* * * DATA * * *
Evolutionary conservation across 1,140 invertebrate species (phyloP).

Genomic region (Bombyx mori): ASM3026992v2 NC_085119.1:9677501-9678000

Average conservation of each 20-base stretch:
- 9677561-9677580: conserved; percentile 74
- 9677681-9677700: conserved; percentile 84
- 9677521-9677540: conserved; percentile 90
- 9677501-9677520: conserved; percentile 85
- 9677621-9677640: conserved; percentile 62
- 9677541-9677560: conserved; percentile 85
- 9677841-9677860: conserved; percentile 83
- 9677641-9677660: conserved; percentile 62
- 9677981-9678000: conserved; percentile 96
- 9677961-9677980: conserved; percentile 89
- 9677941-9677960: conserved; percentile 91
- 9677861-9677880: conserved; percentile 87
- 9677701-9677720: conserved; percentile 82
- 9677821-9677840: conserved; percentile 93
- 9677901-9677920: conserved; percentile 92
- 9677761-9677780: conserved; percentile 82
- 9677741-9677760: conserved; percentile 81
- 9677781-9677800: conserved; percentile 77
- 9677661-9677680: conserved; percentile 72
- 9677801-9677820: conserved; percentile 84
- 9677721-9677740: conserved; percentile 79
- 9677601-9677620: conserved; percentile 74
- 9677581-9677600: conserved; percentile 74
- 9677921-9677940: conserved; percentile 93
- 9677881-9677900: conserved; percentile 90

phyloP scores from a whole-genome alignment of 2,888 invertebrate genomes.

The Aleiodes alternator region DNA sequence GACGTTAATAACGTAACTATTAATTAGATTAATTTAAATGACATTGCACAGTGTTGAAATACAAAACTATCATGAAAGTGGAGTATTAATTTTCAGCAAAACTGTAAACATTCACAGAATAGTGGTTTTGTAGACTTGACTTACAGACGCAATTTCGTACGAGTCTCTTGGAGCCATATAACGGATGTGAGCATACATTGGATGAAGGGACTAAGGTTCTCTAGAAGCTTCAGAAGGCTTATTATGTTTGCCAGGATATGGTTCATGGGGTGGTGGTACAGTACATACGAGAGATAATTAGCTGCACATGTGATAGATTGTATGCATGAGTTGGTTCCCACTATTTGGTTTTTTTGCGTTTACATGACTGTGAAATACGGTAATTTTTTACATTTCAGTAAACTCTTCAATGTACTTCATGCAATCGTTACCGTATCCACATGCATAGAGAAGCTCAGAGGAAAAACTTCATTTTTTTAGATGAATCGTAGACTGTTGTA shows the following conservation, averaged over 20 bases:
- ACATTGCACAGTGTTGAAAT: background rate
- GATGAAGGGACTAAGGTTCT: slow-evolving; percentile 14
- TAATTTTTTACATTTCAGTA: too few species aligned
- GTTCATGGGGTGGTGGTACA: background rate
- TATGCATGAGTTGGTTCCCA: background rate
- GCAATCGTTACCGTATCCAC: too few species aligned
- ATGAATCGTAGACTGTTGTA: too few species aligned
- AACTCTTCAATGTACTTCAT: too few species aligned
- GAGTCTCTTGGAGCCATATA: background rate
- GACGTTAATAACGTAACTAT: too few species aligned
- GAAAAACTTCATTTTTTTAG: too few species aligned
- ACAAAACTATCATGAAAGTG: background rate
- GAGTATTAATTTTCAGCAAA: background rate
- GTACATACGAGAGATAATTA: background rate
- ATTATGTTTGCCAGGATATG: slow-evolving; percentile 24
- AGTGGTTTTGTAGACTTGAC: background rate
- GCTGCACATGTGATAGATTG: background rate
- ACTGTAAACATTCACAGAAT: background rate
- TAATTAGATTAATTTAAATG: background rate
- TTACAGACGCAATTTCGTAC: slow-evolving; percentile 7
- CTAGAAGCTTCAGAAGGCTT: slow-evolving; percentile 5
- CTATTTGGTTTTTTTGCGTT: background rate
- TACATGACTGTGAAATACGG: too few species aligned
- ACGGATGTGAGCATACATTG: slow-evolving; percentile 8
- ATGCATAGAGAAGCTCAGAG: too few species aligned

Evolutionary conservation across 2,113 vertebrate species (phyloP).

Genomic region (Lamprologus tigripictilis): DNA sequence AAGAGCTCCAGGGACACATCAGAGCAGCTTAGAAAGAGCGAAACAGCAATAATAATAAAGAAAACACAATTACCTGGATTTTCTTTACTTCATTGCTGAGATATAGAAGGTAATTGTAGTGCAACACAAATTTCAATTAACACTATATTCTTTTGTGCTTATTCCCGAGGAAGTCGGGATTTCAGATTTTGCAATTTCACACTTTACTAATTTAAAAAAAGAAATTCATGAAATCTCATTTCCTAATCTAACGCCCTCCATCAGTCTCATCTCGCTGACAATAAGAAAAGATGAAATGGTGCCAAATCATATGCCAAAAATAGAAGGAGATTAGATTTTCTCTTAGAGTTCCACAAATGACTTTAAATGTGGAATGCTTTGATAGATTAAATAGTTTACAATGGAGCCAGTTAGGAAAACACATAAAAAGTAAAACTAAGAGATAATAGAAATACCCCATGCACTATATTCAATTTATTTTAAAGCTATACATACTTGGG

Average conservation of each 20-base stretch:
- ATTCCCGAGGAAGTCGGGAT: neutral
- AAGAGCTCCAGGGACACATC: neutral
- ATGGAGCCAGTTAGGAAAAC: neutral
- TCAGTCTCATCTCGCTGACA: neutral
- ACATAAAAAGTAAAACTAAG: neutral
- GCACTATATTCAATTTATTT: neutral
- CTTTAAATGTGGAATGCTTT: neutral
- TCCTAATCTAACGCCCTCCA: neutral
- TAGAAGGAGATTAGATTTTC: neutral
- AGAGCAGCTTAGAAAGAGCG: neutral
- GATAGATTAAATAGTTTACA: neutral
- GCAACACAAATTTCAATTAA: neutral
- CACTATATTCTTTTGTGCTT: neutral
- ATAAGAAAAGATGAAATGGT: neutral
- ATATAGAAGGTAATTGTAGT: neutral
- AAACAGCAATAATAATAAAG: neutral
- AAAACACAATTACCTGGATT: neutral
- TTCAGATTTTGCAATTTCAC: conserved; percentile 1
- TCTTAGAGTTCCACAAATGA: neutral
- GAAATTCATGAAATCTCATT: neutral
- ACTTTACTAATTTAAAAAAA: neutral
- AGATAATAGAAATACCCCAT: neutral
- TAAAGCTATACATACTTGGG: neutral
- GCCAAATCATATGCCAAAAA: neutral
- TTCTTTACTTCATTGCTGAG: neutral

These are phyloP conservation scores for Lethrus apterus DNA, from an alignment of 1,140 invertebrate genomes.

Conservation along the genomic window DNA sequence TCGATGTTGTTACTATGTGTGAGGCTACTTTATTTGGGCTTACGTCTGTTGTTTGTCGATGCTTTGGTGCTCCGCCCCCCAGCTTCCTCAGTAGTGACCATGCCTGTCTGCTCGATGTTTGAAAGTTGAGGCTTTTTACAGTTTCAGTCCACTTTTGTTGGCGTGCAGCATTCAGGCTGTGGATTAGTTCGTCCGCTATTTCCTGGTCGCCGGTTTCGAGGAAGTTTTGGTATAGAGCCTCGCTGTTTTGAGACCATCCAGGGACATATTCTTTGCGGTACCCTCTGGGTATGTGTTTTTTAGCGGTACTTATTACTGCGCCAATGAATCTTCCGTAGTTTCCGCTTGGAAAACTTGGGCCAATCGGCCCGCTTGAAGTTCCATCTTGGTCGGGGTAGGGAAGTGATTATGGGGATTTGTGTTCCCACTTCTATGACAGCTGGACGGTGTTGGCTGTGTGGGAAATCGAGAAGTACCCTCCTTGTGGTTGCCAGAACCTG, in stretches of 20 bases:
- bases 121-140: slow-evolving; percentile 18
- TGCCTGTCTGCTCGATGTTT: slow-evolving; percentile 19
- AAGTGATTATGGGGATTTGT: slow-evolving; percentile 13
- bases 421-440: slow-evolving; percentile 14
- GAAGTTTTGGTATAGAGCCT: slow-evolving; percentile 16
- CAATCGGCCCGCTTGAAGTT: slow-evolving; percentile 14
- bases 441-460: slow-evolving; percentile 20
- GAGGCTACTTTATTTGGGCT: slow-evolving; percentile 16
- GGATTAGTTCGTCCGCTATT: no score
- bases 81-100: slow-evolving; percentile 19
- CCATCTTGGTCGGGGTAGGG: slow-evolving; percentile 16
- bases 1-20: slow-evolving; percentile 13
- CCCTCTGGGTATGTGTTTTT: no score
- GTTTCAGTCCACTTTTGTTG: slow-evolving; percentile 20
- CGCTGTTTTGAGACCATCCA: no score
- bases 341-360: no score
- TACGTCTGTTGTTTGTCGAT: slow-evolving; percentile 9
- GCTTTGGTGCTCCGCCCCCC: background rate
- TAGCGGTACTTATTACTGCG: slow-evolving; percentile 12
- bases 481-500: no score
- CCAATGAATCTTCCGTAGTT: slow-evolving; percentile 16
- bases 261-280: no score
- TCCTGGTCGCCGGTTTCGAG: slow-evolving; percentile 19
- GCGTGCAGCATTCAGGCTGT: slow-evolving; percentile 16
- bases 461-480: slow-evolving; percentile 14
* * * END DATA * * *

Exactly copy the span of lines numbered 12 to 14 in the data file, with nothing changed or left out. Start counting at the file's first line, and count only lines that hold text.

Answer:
- 9677981-9678000: conserved; percentile 96
- 9677961-9677980: conserved; percentile 89
- 9677941-9677960: conserved; percentile 91